(Thank you Heather, for sharing Ariel's story with us. We understand the difficulty you had in writing about it. Unfortunately, Ariel's story is by no means an uncommon one. Hopefully with stories like this, we can point out the need for better methods of selection of our breed- ing stock. We will gratefully accept any other experiences the readers have had with their Mastiffs.
The following notations are added relative to the differing opinions on heritability of the various disorders mentioned in this story:
OCD - While Ariel's OCD expressed itself in the knee, OCD can occur in a variety of locations. From Canine Hip Dysplasia and Other Orthopedic Disorders, by Fred Lanting, the section discussing OCD is taken directly from a paper by Sten-Erik Olsson, VMD, PhD, MD. "Nutrition seems to be a factor of importance for the occurrence of osteochondrosis. .... demonstrated experimentally in dogs that overfeeding leads to skeletal changes very similar to those seen in spontaneous osteochondrosis. ... High caloric intake was found to be the main nutritional factor in etiology of osteochondrosis in the pig." Willis' Genetics of the Dog indicates "whether there are genetic overtones is uncertain", but his Practical Genetics for Dog Breeders (more recent publication 1992 as opposed to 1989) indicates the condition is "polygenic with nutritional involvement showing a high heritability of 45-77% or 25-45%. Linda Arndt's Bone Survey Update (Great Danes) featured in the 1994 #2 MCOA Journal, indicates a nutritional cause during the fast growth rate of giant puppies -- too much caloric intake for the exercise expended.
PANO - From Canine Hip Dysplasia and Other Orthopedic Problems, by Fred Lanting - - Panosteitis is a self-limiting disease which follows a progressive pattern from which the animal recovers with or without treatment to a normal state or one so close you could not tell without removing the bones and slicing them up for the microscope. Experiments to discover possible genetic, infectious or contagious modes of transmittal were inconclusive. Nutrition possibly has nothing to do with the lesion, though it occurs mostly in large, fast-growing breeds. The one case of pano experienced by the author, however, occurred after a dog began receiving considerably "richer" food at its new home than that which is was raised on. From Malcolm Willis' Genetics of the Dog and Practical Genetics for Dog Breeders, a 1986 Swedish study on 1,458 GSD gave an incidence of 4.5% which translated to a heritability of 13%, a fairly low rate. From Linda Arndt's article on the Great Dane Bone Survey Update which appeared in the 1994 #2 MCOA Journal, all cases received (422) had been fed on one of two commercial puppy foods. Linda feels strongly that this is a nutritionally caused problem.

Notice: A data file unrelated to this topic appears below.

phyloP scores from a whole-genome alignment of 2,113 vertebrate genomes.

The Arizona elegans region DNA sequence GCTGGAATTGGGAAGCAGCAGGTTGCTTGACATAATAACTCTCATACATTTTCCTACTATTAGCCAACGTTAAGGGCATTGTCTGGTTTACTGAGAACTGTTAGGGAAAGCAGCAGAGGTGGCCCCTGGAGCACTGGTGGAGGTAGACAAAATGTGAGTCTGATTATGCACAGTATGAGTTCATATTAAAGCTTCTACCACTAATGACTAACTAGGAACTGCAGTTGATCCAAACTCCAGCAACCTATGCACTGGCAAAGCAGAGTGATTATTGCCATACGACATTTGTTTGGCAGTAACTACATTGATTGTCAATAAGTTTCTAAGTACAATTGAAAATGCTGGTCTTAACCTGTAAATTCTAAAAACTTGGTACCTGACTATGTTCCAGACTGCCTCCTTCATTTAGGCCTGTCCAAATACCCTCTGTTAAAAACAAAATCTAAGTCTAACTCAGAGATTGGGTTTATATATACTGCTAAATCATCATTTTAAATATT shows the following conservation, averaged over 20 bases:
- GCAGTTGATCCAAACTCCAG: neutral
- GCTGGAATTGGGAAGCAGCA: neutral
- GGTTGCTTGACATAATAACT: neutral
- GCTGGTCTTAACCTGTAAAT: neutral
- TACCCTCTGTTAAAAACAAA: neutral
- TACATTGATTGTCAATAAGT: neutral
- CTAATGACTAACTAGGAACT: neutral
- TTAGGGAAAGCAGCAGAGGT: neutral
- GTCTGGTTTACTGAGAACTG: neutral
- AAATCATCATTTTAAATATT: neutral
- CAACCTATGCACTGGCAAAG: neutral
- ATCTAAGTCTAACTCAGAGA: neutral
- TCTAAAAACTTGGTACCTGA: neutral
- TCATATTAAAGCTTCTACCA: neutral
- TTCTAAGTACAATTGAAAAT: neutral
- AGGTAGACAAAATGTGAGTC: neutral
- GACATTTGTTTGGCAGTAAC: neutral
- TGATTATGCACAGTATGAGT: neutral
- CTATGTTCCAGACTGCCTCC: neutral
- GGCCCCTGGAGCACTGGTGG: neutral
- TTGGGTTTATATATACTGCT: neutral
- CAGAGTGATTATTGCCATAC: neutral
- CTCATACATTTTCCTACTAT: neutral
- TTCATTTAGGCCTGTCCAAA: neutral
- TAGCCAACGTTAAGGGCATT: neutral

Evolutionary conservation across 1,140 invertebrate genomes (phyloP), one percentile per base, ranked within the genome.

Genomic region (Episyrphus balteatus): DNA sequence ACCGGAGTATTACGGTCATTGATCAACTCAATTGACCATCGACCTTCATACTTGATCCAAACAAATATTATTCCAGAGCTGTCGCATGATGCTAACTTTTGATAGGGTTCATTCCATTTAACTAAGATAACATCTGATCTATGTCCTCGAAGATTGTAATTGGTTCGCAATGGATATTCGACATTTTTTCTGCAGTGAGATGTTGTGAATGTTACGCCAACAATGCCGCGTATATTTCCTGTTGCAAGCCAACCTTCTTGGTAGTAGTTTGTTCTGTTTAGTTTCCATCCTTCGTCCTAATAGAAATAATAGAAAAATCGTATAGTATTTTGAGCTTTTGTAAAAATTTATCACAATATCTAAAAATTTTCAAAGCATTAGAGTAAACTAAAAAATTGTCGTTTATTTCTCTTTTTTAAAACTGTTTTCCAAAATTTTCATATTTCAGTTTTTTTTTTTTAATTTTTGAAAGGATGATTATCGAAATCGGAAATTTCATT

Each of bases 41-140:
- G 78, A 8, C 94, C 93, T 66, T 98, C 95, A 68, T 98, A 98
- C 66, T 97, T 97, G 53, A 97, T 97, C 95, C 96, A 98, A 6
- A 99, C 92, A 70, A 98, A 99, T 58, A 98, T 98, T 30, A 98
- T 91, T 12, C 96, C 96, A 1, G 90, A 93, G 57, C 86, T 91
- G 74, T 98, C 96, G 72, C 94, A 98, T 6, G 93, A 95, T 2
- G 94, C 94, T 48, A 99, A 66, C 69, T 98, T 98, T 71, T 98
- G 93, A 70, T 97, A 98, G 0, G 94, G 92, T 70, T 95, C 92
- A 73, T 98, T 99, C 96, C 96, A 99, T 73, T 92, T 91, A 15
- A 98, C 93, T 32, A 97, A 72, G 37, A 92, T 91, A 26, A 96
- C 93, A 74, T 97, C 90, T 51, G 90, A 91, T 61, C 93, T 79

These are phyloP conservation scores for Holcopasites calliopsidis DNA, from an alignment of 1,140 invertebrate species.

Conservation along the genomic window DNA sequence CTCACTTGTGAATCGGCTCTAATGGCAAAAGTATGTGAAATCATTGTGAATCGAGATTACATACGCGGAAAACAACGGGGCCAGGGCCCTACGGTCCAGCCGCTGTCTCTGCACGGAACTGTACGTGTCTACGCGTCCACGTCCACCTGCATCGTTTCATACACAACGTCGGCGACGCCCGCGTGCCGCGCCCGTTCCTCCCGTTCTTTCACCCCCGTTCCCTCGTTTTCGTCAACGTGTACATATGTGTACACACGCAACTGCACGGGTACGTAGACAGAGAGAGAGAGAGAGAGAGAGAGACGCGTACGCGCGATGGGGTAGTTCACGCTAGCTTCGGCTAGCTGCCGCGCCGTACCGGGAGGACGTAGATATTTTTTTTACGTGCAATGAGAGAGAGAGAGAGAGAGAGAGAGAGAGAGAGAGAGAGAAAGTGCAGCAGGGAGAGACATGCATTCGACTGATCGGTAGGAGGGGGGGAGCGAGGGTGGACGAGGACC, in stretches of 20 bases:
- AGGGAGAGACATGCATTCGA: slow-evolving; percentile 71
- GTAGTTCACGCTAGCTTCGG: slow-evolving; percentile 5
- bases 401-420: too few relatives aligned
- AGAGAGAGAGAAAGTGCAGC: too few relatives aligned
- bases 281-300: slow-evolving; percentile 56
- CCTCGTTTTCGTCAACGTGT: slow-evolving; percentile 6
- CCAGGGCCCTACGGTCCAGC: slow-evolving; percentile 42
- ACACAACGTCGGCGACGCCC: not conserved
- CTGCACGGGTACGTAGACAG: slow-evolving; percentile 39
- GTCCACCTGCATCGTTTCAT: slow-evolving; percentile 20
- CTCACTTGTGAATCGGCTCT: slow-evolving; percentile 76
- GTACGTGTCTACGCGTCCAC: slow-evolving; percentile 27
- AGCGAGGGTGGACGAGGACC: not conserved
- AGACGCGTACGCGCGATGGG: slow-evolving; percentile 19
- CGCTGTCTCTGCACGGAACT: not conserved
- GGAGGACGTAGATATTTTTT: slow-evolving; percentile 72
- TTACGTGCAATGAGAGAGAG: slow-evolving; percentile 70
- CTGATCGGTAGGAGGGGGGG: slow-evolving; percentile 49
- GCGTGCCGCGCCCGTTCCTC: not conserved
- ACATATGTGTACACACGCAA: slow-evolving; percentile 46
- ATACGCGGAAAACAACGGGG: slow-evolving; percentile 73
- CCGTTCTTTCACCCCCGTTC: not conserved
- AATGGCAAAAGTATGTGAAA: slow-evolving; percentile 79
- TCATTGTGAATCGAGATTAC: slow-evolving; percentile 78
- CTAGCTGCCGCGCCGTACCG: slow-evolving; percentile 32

Eversion of Eye Cartilage of the Third Eyelid - Definition from 1992 printing of Ocular Disorders Proven or Suspected to be Hereditary, published by CERF. "A scroll-like curling of the cartilage of the third eyelid usually everting the margin. The condition may occur in one or both eyes and may cause mild ocular irritation." The condition is noted as "breeder-option" under a number of breeds indicating a suspected but not proven hereditary aspect.
Vaginal Hyperplasia - No mention of the condition in either of Willis' books. Dr.St- ockner's article in the August, 1993 issue of The Mastiff Reporter indicates she feels there is a genetic aspect to the condition.
Hip Dysplasia - From Willis' Genetics of the Dog and more recently his Practical Genetics for Dog Breeders, "it is now well established that HD is an inherited trait and that it is polygenic in being controlled by several genes. Estimates of heritability vary with the breed and country in which the study is being made. Most USA data suggest a heritability of around 25%..." Fred Lanting's Canine Hip Dysplasia and Other Orthopedic Problems indicates in his summary that "Canine hip dysplasia is a hereditary, developmental condition ... We have seen that it is possibly true that 'over supplementation and/or rapid growth have been proposed but not proven experimentally in the etiology of hip dysplasia,' and certainly true that such does have great influence on dogs geneticallypre-disposed to the disorder." Umbilical Hernia - Willis' Genetics of the Dog and his Practical Genetics for Dog Breeders indicates that "A genetic explanation seemed likely and again a polygenic threshold situation may be involved."